Boyle manages to describe well-known events, such as the Cuban Missile Crisis, the church bombing in Birmingham, Alabama that killed four children in 1963, and the unrest and protest surrounding the Democratic convention in Chicago in August, 1968, vividly and suspensefully.  He does not neglect personalities, pointing out, for example, the differences between Kennedy’s charm and LBJ’s charmless but often effective wielding of political power, but he does not allow personalities to obscure deeper historical currents, for example, the degree to which our strategy in Viet Nam was full of contradiction, including a willingness to back a dictator, as well as the degree to which the secrecy and duplicity with which LBJ conducted that war was a continuation of the manner in which Eisenhower had conducted foreign policy throughout the supposedly peaceful 1950s.


     Boyle begins his narrative by describing a white, working- cum middle- class neighborhood in Chicago, a place full of patriotic pride. In many ways the grand narrative he tells is that the world that created that neighborhood disappeared over the course of a decade. In 1960, it seemed as if the country would continue down the relatively peaceful, sedate, and prosperous path that created such neighborhoods and such citizens after World War II—peaceful and prosperous, at least, for whites. But by the end of the decade the combination of racial strife, a disastrous war, and wrenching cultural change had blown that world to smithereens.


     By 1968 the nation was convulsed and drenched in blood. The horrifying carnage in Southeast Asia was broadcast nearly every night on television news, the military not yet having restricted access to active theaters of war. Martin Luther King and Bobby Kennedy were assassinated that Spring. Opposition to the war reached a tipping point, racial strife had turned violent in Newark, Detroit, Los Angeles, and elsewhere, and a violent police riot (there is no other word) confronted anti-war demonstrators in the streets of Chicago, as Democrats plunged ahead to nominate the establishment candidate, Vice President Hubert Humphrey. Try as he might, and despite his stellar record on civil rights, Humphrey could not recover from Chicago and unite a party split down the middle by LBJ’s war.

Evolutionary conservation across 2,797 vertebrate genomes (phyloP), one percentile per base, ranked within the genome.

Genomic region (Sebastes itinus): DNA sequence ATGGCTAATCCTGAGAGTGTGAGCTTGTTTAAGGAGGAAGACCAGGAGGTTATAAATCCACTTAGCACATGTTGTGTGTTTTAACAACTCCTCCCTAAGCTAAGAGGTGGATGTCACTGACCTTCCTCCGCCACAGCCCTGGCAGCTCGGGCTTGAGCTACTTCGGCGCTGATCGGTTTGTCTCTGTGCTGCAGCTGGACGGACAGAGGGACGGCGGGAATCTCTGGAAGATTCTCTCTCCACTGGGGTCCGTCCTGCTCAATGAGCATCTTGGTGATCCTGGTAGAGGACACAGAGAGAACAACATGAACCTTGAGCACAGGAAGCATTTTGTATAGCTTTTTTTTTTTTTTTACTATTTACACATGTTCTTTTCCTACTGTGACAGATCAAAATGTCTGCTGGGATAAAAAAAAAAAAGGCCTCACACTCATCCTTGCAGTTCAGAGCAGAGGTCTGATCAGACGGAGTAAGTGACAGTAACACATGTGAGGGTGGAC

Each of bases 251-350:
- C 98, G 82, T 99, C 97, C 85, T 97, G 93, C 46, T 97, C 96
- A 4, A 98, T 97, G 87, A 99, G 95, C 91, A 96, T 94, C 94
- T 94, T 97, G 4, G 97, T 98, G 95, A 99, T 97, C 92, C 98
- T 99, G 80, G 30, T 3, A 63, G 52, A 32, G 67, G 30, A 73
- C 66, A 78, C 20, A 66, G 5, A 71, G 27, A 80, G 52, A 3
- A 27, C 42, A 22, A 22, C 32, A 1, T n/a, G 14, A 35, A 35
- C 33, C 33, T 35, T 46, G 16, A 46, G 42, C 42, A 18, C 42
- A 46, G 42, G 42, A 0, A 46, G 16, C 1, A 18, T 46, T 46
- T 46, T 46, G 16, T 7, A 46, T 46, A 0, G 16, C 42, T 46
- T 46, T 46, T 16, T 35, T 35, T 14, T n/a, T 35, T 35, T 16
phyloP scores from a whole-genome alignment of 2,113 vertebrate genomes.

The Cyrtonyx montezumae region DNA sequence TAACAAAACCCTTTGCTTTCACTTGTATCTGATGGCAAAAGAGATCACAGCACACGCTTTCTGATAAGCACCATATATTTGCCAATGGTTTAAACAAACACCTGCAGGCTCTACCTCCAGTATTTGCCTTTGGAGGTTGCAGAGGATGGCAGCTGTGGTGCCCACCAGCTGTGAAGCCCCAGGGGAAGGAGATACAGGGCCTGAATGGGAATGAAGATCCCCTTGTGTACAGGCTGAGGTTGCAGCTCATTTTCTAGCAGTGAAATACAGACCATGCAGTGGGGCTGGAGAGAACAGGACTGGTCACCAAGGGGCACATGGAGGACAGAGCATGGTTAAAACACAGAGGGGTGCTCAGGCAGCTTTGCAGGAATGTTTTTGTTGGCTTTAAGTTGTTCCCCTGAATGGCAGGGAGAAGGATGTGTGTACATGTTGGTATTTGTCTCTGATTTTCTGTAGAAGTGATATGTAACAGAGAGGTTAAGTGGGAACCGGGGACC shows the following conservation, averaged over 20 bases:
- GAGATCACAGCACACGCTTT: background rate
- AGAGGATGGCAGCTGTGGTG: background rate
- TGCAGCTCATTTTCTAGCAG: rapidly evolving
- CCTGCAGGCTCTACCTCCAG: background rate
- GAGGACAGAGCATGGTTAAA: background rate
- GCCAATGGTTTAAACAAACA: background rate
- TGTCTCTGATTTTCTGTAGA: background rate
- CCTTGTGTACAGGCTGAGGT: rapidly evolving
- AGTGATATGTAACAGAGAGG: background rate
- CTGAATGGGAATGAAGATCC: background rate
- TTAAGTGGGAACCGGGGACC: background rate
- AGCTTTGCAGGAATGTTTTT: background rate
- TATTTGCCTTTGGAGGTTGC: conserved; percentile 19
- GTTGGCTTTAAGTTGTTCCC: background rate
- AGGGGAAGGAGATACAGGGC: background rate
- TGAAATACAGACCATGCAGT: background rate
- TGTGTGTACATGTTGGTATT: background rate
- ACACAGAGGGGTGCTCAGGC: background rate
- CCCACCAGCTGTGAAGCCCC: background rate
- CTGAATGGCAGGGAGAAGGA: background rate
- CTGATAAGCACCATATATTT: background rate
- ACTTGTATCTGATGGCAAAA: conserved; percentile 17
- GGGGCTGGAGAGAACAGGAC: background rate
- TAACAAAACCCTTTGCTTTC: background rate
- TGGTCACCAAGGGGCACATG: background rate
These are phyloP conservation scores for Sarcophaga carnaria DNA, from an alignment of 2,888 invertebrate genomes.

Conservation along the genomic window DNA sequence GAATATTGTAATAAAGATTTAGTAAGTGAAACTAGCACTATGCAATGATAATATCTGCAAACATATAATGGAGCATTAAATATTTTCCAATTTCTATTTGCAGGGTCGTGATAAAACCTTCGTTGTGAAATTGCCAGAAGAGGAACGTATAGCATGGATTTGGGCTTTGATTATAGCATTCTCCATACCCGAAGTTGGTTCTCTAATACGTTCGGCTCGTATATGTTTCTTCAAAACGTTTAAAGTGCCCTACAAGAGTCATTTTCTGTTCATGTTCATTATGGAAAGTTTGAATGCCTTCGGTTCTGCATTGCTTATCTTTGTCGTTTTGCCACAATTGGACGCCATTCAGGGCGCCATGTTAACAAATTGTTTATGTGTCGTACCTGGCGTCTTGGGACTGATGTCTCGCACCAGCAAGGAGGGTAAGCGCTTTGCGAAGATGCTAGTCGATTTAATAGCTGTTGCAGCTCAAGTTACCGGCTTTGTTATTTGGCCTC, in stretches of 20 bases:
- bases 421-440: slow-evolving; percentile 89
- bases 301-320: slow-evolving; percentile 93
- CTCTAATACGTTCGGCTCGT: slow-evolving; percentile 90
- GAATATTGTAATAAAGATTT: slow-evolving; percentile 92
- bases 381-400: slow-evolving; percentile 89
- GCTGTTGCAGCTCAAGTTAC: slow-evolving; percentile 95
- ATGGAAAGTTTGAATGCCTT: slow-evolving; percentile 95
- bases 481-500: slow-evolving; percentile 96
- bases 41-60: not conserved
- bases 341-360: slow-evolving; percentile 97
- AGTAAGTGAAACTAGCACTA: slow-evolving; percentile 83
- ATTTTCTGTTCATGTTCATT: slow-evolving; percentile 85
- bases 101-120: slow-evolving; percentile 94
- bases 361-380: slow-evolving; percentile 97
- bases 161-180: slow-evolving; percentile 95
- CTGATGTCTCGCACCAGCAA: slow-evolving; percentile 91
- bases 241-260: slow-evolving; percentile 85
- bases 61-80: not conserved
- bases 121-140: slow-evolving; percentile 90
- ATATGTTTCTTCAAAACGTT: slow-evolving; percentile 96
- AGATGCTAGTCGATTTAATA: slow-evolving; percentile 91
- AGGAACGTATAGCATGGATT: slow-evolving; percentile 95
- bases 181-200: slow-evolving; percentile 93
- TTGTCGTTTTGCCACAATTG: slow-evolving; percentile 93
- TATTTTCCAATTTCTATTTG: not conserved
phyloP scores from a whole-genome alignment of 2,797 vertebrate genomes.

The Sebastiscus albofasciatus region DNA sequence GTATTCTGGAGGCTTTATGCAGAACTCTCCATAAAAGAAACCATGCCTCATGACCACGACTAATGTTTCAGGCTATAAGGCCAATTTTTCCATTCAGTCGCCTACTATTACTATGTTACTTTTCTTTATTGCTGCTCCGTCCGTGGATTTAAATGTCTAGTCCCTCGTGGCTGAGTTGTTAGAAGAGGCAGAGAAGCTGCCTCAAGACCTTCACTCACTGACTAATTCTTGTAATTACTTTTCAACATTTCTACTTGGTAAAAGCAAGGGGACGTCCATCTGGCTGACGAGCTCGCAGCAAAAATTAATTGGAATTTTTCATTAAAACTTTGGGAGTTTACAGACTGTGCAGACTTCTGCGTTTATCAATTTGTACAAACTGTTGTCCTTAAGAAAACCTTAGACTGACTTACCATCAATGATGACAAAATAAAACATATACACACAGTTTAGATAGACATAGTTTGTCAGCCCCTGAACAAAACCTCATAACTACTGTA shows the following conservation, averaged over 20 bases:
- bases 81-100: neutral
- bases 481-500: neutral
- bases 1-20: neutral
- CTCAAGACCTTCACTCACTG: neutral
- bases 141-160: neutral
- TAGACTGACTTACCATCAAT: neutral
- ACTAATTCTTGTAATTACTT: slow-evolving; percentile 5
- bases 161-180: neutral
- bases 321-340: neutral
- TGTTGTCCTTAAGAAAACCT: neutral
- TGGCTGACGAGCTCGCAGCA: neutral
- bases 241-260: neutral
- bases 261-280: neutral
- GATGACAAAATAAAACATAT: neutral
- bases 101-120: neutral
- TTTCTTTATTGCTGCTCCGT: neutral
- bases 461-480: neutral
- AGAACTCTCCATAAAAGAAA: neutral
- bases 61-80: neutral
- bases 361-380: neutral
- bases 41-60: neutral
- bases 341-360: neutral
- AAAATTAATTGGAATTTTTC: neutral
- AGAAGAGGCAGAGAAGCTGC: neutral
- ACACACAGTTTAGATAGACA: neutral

Schumacher’s book is entirely focused on that mainstream political process in 1968. While presenting a complete, nearly encyclopedic narrative of the presidential nominating system in each party, the personalities involved, and then of the election battle in the Fall, pitting Humphrey against Richard Nixon, that story is well-known (indeed, Boyle covers the highlights), but, by focusing too much on mainstream politics and individuals, he often glosses over the bigger picture. The Democratic primary battles among Humphrey, Eugene McCarthy, and Bobby Kennedy, which Schumacher describes in almost agonizing detail, mattered, to be sure, but the currents of public opinion driving each of their supporters is given relatively short shrift, as are many of the underlying issues described by Boyle. In the Sixties, mainstream party politics was a lagging indicator to deeper societal currents, which Boyle, with his wider focus, makes clear. 


     Nixon, of course, eventually won that presidential contest, and did so by exploiting both disgust with Viet Nam and, more importantly, racial animus. He chose what was called a “Southern Strategy,” and thus, as Boyle perceptively argues, he wanted the nation divided. Nixon began the long, painful process of white, working class voters, such as those Boyle examines in his Chicago neighborhood, pulling away from the Democratic party—a process with which we are still living. By doing this, Nixon chose the exploitation of social division for partisan gain and taught the Republican party how to win. The lesson was not lost, and Republicans occupied the White House for most of the next two decades. 


     Both of these books leave the reader with a sense of nearly overwhelming tragedy. We are left to wonder what today’s America would look like if LBJ had chosen a different strategy in Viet Nam, a war he knew he could not win but believed he had no choice but to pursue, or if the Nation had faced up to the long-evident, blatant injustice of racial caste before it was forced to do so, kicking and screaming, by a courageous social movement, or if Nixon had been less ruthless. We are left to wonder if wiser men had made better choices (and it was, at the time, almost entirely men running things--perhaps a part of the problem) whether lives could have been spared and less blood spilled at home and abroad.


     For readers wanting to understand the overwhelming mess in which we find ourselves today, from foreign entanglements to racial and cultural division, the Sixties is a good place to start. For it is a relatively short step from Nixon’s Southern Strategy to Donald Trump, and, although both Boyle and Schumacher end their narratives before the 1970s begin, it is another short step from Nixon’s breaking the law to win reelection in 1972 to the attempts to steal the 2020 election. Whether there are eerie parallels between Hubert Humphrey and Joe Biden is a question still very much up in the air.